The RSA’s strapline is 21st century enlightenment, a phrase that resonates with the Society’s founding enlightenment ideals and its desire to bring innovative approaches to contemporary problems. Thomas Neumark, argues that understanding the potential role that networks could play in building resilience is central to this idea.
The enlightenment is a historical period but it is also a set of values and ideas about human nature. As Kant wrote “enlightenment is man’s emergence from his self-imposed immaturity. Immaturity is the inability to use one’s understanding without guidance from another.”
As this quote makes clear one of the key enlightenment values is autonomy. In his last annual lecture and pamphlet, Matthew Taylor argued that autonomy has traditionally be understood as meaning that “every individual should be able to make their own choices about their own life free from overbearing religious and political authority”.
Building on this traditional understanding, he argued that a 21st century enlightenment required “a self-aware form of autonomy, informed by a deeper appreciation of the foundations, possibilities and frailties of human nature.” Contemporary understandings of autonomy must take into account new insights into human nature derived from academic disciplines as diverse as neuroscience and epidemiology.
Today the RSA publishes a new pamphlet entitled Power Lines in which we develop this idea of a contemporary interpretation of autonomy drawing on new insights into human nature. Specifically, we focus on the role that an understanding of the power of social networks could play in assisting people to exert a degree of control over the decisions that affect their lives. This speaks to work by economist Paul Ormerod, in the second in the series of RSA pamphlets exploring the meaning of 21st century enlightenment.
This might seem counterintuitive. Anyone who has seen Nicholas Christakis’ speech on social networks at the RSA will have been taken aback by the evidence that he presented. He showed that the behaviour of people in our social networks (our friends, family and colleagues) impacts on our own behaviour in a vast range of domains, from obesity to smoking to divorce. Indeed, we know from our own research with people with problematic drug and alcohol use that recovery is more likely to be successful if people are in ‘recovery communities’.
As Christakis acknowledges, these observations raise the troubling suggestion that we are simply members of a herd, mimicking the behaviour of those around us. How do we square this evidence with the idea of autonomy?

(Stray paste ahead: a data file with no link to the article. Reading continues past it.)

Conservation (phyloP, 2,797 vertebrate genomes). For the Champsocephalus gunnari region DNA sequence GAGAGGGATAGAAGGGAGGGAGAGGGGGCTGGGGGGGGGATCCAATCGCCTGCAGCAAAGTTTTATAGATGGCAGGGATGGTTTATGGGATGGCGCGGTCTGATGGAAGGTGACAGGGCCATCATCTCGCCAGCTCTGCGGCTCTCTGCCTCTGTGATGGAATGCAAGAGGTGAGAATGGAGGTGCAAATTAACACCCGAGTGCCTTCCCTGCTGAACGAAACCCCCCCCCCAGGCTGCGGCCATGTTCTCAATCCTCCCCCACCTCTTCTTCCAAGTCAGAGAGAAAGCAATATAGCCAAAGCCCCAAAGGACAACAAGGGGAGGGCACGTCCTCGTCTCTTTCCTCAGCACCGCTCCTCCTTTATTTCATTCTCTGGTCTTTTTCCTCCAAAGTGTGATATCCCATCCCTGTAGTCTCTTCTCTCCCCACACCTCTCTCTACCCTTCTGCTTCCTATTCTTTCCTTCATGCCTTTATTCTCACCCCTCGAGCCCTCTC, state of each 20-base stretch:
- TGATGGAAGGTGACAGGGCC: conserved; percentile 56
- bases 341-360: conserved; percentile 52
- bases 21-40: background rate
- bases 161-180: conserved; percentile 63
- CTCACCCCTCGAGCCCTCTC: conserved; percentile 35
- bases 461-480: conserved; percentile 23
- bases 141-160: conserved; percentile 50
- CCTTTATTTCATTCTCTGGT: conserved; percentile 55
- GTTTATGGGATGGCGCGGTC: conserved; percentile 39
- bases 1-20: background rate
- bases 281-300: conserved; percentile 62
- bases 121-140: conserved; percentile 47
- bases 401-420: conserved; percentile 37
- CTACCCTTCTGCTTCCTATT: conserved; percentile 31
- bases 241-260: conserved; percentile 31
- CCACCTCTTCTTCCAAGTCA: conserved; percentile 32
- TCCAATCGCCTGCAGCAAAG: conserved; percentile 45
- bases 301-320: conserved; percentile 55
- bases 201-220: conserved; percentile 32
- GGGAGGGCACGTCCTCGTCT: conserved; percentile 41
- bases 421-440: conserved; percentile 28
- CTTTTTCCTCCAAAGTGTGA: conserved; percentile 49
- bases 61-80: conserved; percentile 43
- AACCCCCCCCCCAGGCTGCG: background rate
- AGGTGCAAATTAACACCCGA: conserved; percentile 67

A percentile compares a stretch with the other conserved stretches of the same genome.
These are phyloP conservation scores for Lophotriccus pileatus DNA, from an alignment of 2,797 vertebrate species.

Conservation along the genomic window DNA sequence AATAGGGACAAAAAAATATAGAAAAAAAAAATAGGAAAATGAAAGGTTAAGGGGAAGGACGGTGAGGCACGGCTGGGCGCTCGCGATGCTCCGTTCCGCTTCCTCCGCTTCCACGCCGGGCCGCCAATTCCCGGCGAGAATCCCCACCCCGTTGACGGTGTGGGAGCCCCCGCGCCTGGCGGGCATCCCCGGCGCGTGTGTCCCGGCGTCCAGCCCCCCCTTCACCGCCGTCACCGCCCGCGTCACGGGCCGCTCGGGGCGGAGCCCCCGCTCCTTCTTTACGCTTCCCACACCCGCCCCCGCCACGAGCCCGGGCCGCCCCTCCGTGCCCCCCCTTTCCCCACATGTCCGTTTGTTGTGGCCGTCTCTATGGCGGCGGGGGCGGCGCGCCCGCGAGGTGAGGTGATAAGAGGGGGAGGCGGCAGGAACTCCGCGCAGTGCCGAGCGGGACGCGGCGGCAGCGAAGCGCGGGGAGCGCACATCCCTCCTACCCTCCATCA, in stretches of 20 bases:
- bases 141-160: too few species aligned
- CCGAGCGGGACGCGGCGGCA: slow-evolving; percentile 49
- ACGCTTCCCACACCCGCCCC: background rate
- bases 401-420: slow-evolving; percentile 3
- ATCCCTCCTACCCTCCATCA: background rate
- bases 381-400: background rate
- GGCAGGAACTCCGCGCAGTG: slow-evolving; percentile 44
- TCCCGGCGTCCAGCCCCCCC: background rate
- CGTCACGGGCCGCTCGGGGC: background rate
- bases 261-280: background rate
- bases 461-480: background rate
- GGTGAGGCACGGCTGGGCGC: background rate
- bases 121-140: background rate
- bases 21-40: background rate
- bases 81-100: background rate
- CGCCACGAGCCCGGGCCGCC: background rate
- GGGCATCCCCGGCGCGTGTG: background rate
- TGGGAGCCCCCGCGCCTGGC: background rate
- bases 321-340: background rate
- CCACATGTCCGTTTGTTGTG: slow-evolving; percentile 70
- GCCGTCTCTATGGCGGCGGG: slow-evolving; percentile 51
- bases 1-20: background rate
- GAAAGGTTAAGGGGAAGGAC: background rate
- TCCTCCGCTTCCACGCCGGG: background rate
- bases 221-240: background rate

Part of the answer comes from reflexivity; the idea that it is possible to see ourselves as we relate to the world, and that this has a powerful effect on us. The RSA has been exploring this concept through our Connected Communities project which demonstrates the value of viewing communities through the lens of social networks.
If we can start to understand the power of social networks, then we can start to exert greater control over our lives. For example, creating a map of our connections can help us to see the vast range of resources that are available to us should be want to bring about change in our local area. This is part of what we mean by self-aware autonomy.
This enlightened reflexivity is of value to us as citizens. It holds out the potential that we could be less influenced by the vagaries and whims of the social currents that we exist in; rather we can consciously utilise the power of these forces. Instead of feeling like other people and agencies are constantly doing things to us, by understanding the power that our social networks give us, we can better shape and control the decisions that affect us.
This perspective is useful for policy makers that seek to empower communities. As we argue in Power Lines, in the past too many government initiatives that seek to empower communities end up falling foul of the limitations nicely summed up by Oscar Wilde’s (possibly apocryphal) saying, “the trouble with Socialism is that it takes too many evenings.”
Instead of inviting citizens to consultation events or to volunteer to run public services, policy makers could consider ways in which they can help us to understand, build, sustain and utilise our social networks. In practice this would mean paying particular attention to supporting those of us who have diminished social networks, for example people who are unemployed or retired.
The government will shortly be announcing a new fund that “will empower people in areas with high levels of deprivation and enable them to take more responsibility for their communities”. Our research has direct implications for this Communities First fund. For the fund to succeed in meeting its objectives (no mean feat) it will need to support people’s social networks and assist them to understand the power that these bring.
De Tocqueville wrote that, “in democratic countries knowledge of how to combine is the mother of all other forms of knowledge; on its progress depends that of all the others.” If this is true, then self-aware autonomy means realising the power that our social networks can have on us and using this knowledge without guidance from others. A view of autonomy inspired by social networks; what could be more 21st century enlightenment than that?
Thomas Neumark is Associate Director for the Connected Communities project at the RSA